To add to the confusion, in 2008 I climbed another rib further right with a couple of my off-springs. This was a pleasant three pitch V Diff which offers itself as a perfect route to take a novice. It was named ‘The Temptation of St Julitta’. St Julitta’s is the lovely little chapel next to PyB by the way. Could this be Greenland Rib? I don’t think so somehow. The latter is a rambling escapable route while Basil Brush is a striking line following a sharp, knife edge rib. I'm sure the two Johns would have been much more inclined to tackle the more imposing and harder line.

Until I hear evidence to the contrary, then I’m sticking with the Greenland Rib/ Basil Brush theory.Any further information gratefully received.
Tony Pearson on Basil Brush...or is it Greenland Rib?

Wednesday, February 19, 2014

Hydro Power development to go ahead above Llanberis Pass.

Cwm Glas-Site of the hydro-electric development

I am indebted to north Wales climber, Mark Reeves, for bringing to light a development within north Wales’ iconic Llanberis Pass; to wit, a hydo- electric scheme which will be constructed in the remote high cwm of Cwm Glas on the flanks of Yr Wyddfa. The application from local entrepreneur- Mr. Wyn Jones of Bryniog-Isa, Melin y Coed, Llanrwst, Conwy, LL26 0TR ; Agent listed as Greenearth Hydro Limited  Company Contact Name: Mr. Liam Brown  Address: Bronafon, Bridge Street, Llanfyllin, Powys, SY22 5AU- will see considerable environmental upheaval within the Pass during the period of development.

The scheme which has been waved through the planning process- will see the construction of an intake weir and a turbine house down in the Pass beneath the water outlet, and the laying of underground pipes and cables.  A similar development has taken place on the other side of the mountain where The National Trust have built an even bigger hydro power plant above Nant Gwynant and right next to the popular Watkin Path.

There is concern within the north Wales climbing community that important boulders will be removed in the pipe and cable laying process? Although most people in the climbing community support small scale renewable energy projects, there are concerns that the planning committees are impotent in regard to the planning process and unable to refuse planning permission, as the developer simply appeals in the full knowledge that an unelected civil servant in Cardiff will wave it through. As is the case with wind farm developments.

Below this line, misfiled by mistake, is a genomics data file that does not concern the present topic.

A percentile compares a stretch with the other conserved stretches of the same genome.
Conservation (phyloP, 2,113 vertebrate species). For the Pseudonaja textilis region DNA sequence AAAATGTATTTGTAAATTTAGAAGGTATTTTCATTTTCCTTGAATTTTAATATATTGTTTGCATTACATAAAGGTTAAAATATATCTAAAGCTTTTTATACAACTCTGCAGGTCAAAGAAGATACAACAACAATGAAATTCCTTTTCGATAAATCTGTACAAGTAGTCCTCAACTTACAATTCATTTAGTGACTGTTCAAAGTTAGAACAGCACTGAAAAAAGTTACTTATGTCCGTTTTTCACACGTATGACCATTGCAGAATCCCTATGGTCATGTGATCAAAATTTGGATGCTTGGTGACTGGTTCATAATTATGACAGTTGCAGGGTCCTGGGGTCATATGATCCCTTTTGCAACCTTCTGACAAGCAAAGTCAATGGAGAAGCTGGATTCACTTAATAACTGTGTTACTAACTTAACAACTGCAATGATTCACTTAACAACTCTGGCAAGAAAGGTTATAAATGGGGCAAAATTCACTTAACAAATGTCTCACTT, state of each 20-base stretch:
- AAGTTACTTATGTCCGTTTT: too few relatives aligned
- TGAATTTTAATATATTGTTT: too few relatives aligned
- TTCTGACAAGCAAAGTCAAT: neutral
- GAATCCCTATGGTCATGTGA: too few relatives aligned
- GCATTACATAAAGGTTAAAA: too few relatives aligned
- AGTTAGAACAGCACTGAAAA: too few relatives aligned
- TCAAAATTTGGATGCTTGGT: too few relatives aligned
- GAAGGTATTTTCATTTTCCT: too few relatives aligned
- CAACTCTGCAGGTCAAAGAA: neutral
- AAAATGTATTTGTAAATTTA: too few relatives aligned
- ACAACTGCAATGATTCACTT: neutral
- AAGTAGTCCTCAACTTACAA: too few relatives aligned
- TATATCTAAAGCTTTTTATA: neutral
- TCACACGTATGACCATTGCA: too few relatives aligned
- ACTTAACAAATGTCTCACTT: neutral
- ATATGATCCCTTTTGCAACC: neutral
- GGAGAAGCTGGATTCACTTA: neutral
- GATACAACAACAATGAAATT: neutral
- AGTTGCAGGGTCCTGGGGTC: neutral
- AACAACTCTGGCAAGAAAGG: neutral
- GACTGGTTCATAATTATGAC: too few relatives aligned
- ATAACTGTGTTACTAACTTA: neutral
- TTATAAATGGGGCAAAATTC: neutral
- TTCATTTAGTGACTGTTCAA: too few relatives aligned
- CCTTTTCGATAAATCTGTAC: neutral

Outdoor writer and British Mountaineering Council representative, Tom Hutton voiced his own concerns about the rash of proposed developments within and surrounding the National park recently in his article Hydro power: coming to a mountain near you

There is no right of appeal and the Cwm Glas project will go ahead. Just how many more hydro projects are in the planning pipeline-no pun intended-it would be interesting to know?


Tuesday, February 18, 2014

Vale of Tears...Energy project threatens disaster


The city of St Asaph in north Wales is surrounded by flood waters. Photograph: Paul Ellis/AFP/Getty Images


With parts of the south of England still suffering the devastating effects of flooding, it’s worth pointing to George Monbiot’s latest article on the subject, and highlighting his main point. That is; that one of the main factors has been the steady removal of tree and hedge cover in the uplands, to accommodate agriculture's insatiable demand for pasture and growing land. Throughout the world, the evidence is there. The removal of trees will alter the water table, increase the flow of precipitation run off and the soil will basically crumble as the roots which bind it together are lost. Soil will be washed off the land,silting up water courses and altering river flow downstream.

With this in mind, it’s worth pointing out that here in north east wales, The Vale of Clwyd has been recognized by the UK Insurance assessors, as being THE most ‘at risk’ area in the whole of Wales for devastating flood risk. In fact The Vale with Skegness and Boston on the East coast of England, has been recognized as one of the most at risk areas in the whole of the UK. I have written about this before but given the threat to The Vale, it’s certainly worth banging on about it; the risks of flooding are about to be made worse by the construction of a huge German owned wind farm in Clocaenog Forest. A development which will involve a massive amount of clear felling, the construction of new tracks within the forest, the inundation of the fragile peat and bog surface area with hundreds of thousands of tons of concrete etc etc.